We have developed a platform strategy to treat the CNS manifestations of lysosomal storage disorders using adeno-associated virus (AAV)-mediated gene transfer. In a now completed NINDS grant (U01 NS047458), we have developed a 2nd generation AAV vector (AAVrh.10) that has markedly improved distribution of gene expression throughout the CNS. The AAVrh.10 vector has already been administered to the human CNS for late infantile neuronal ceroid lipofuscinosis (LINCL;a 1o grey matter disease). We now propose a milestone driven project to apply our experience with LINCL to metachromatic leukodystrophy (MLD), an autosomal recessive lysosomal storage disorder caused by a deficiency in arylsulfatase A (ARSA). Different from LINCL, ARSA deficiency is a grey and white matter disorder resulting from lysosomal accumulation of sphingolipid cerebroside 3-sulfate ("sulfatide") in the CNS resulting in a widespread demyelination, rapid neurologic decline, a vegetative stage and death a few years after diagnosis. In this project, we propose to develop sufficient preclinical efficacy data and toxicology data to obtain an allowed Investigational New Drug (IND) for the treatment of MLD by direct administration to the CNS of an AAVrh.l0-based vector coding for ARSA. In this revised UOI proposal, with extensive changes based on the recommendations of the reviewers, our overall goal therefore is to complete the preclinical efficacy, toxicology, manufacturing and regulatory requirements necessary to commence a human clinical study. We propose to achieve this goal with the following aims.
Specific Aim 1. Utilizing a scalable manufacturing process, produce and qualify the AAVrh.l0 ARSA vector for the toxicology and clinical studies.
Specific Aim 2. Assess toxicology, immune responses and ARSA distribution following AAVrh.l0-mediated ARSA administration to brain of rats and nonhuman primates.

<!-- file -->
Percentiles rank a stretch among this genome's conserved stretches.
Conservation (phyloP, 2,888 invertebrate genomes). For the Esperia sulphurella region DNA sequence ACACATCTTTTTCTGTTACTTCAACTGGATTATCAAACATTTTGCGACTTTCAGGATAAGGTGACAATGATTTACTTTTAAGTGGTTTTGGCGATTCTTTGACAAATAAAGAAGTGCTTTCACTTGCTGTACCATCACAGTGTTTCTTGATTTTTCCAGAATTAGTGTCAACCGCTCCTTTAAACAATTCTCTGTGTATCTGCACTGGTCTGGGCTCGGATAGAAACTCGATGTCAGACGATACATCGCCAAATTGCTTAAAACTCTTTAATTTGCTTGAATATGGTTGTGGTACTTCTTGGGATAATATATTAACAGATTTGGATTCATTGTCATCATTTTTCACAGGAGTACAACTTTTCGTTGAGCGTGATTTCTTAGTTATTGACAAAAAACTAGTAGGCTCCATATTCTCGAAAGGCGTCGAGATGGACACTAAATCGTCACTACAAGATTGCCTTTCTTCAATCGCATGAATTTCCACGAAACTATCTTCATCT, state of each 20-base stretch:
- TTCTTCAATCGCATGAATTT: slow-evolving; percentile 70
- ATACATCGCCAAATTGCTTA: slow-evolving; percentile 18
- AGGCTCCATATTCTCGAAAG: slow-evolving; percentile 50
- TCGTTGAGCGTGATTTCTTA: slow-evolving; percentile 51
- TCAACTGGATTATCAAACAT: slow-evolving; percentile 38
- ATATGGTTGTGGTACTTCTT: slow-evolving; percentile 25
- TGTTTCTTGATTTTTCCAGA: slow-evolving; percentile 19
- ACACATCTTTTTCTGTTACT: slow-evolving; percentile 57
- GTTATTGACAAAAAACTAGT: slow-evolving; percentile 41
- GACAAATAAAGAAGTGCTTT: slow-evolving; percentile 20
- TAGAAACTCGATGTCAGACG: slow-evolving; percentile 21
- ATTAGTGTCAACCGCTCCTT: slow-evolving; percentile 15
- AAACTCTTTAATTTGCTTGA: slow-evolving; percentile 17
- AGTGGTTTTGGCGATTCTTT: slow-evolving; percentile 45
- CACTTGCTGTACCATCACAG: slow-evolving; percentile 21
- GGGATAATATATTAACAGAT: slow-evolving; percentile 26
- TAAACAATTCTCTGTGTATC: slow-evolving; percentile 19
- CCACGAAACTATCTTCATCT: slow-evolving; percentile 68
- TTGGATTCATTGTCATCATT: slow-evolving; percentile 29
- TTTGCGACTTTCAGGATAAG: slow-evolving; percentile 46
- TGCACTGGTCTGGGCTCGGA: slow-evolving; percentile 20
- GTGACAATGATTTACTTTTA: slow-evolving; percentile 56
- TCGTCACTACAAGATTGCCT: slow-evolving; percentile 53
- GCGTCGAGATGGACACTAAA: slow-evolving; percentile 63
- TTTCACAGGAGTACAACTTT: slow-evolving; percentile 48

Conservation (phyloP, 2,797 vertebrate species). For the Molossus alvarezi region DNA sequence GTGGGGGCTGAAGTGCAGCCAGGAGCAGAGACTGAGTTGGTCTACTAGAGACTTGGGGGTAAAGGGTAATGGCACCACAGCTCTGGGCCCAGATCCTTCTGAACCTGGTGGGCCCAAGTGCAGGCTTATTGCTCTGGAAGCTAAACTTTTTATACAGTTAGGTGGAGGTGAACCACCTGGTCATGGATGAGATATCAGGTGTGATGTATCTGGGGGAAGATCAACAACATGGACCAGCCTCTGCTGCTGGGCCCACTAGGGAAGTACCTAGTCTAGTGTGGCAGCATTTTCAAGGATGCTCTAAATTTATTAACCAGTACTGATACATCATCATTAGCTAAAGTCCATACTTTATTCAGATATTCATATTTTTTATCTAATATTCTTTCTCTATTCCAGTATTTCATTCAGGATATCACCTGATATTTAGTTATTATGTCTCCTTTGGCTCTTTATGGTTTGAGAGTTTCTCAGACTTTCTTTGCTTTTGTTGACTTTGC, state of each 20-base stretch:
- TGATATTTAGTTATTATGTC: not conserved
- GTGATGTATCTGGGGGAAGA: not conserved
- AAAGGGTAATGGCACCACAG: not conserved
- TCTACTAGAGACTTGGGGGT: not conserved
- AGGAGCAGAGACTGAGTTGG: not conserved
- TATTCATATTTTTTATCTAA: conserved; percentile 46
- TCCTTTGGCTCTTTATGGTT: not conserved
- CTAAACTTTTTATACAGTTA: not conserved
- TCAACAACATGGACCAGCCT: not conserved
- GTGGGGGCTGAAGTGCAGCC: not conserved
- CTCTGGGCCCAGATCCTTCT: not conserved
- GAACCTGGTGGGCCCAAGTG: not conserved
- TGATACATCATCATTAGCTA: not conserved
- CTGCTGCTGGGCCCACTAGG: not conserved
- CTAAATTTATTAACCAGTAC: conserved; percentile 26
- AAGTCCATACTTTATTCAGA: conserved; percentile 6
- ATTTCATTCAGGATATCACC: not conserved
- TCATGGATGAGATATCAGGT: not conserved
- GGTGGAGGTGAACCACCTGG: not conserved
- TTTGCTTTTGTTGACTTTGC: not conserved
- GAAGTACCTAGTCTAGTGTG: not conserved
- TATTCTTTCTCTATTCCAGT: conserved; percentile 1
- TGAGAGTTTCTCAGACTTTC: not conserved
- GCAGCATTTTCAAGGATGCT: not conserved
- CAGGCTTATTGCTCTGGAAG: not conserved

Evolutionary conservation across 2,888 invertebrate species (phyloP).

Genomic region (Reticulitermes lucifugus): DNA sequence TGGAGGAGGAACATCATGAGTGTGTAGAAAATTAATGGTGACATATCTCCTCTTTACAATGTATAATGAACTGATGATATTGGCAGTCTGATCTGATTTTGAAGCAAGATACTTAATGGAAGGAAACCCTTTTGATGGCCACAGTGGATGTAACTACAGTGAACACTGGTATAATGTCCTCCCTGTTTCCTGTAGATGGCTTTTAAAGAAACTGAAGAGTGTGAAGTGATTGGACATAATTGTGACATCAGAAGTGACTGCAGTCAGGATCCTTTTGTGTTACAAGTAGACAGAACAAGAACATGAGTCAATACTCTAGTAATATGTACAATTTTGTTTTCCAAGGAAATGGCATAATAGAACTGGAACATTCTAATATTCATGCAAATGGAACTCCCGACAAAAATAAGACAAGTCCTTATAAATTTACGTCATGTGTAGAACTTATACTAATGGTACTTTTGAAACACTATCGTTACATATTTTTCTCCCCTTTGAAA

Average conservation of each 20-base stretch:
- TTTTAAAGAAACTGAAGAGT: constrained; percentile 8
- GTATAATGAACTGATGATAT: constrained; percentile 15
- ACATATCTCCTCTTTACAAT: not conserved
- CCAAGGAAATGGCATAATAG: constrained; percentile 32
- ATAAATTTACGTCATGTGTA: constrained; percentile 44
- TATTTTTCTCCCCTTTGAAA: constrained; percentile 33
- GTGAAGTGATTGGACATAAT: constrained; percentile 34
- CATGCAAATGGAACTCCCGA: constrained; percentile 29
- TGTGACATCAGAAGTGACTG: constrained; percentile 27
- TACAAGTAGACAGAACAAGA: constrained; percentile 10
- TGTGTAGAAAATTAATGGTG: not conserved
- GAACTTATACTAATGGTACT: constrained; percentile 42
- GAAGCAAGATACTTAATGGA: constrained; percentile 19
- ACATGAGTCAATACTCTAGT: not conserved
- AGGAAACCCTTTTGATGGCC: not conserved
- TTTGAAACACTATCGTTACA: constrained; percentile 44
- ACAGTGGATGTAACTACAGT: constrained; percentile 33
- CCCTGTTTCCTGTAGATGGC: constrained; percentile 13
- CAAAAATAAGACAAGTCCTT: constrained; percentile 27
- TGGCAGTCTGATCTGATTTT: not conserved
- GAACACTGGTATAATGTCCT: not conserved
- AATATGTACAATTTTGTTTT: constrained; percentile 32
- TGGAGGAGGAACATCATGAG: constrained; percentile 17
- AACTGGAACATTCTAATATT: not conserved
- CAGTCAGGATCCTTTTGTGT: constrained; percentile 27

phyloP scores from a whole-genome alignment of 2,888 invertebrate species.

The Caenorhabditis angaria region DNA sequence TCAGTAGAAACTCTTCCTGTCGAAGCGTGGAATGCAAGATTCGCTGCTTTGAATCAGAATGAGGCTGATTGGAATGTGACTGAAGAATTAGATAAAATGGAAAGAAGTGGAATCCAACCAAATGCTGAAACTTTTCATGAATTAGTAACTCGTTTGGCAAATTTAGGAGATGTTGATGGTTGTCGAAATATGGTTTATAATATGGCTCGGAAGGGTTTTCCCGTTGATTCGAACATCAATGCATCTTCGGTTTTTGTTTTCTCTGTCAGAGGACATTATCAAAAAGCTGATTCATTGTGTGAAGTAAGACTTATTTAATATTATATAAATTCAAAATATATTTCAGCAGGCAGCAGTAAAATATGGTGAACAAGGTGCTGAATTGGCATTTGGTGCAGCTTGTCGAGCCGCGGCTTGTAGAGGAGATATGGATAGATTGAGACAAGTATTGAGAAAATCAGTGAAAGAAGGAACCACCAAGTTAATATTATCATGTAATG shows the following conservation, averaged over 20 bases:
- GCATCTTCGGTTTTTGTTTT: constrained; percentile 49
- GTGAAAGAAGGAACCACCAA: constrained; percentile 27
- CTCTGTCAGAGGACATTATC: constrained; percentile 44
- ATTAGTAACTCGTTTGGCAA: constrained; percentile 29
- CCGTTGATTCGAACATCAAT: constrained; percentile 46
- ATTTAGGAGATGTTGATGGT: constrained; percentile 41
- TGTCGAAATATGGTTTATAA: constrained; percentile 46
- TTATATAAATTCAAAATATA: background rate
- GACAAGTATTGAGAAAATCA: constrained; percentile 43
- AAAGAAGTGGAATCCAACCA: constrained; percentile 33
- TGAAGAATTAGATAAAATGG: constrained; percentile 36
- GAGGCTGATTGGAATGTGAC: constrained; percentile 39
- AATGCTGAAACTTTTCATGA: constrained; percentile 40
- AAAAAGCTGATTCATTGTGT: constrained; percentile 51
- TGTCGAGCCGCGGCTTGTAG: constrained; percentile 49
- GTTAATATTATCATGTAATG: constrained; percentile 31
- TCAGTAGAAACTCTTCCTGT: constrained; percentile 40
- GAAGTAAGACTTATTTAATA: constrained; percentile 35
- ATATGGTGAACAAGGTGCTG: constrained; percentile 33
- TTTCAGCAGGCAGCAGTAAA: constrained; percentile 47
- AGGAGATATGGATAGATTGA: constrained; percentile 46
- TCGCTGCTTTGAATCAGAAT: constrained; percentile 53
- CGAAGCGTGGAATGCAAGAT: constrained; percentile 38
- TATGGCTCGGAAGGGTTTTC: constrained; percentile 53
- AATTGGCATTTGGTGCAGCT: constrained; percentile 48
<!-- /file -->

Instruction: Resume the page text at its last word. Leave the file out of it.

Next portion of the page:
Specific Aim 3. Develop the clinical protocol and regulatory documents, and gain regulatory approvals for a clinical study.
Metachromatic leukodystrophy (MLD) is a rare, fatal disorder of the brain of children caused by inheritance of an abnormal arylsulfatase A (ARSA) gene. We propose pre-clinical studies to develop an adeno-associated virus gene therapy-based strategy to transfer the normal ARSA gene to the brain to treat MLD. Disclaimer: Please note that the following critiques were prepared by the reviewers prior to the Study Section meeting and are provided in an essentially unedited form. While there is opportunity for the reviewers to update or revise their written evaluation, based upon the group's discussion, there is no guarantee that individual critiques have been updated subsequent to the discussion at the meeting. Therefore, the critiques may not fully reflect the final opinions of the individual reviewers at the close of group discussion or the final majority opinion of the group. Thus the Resume and Summary of Discussion is the final word on what the reviewers actually considered critical at the meeting.
|Rosenberg, Jonathan B; Sondhi, Dolan; Rubin, David G et al. (2014) Comparative efficacy and safety of multiple routes of direct CNS administration of adeno-associated virus gene transfer vector serotype rh.10 expressing the human arylsulfatase A cDNA to nonhuman primates. Hum Gene Ther Clin Dev 25:164-77|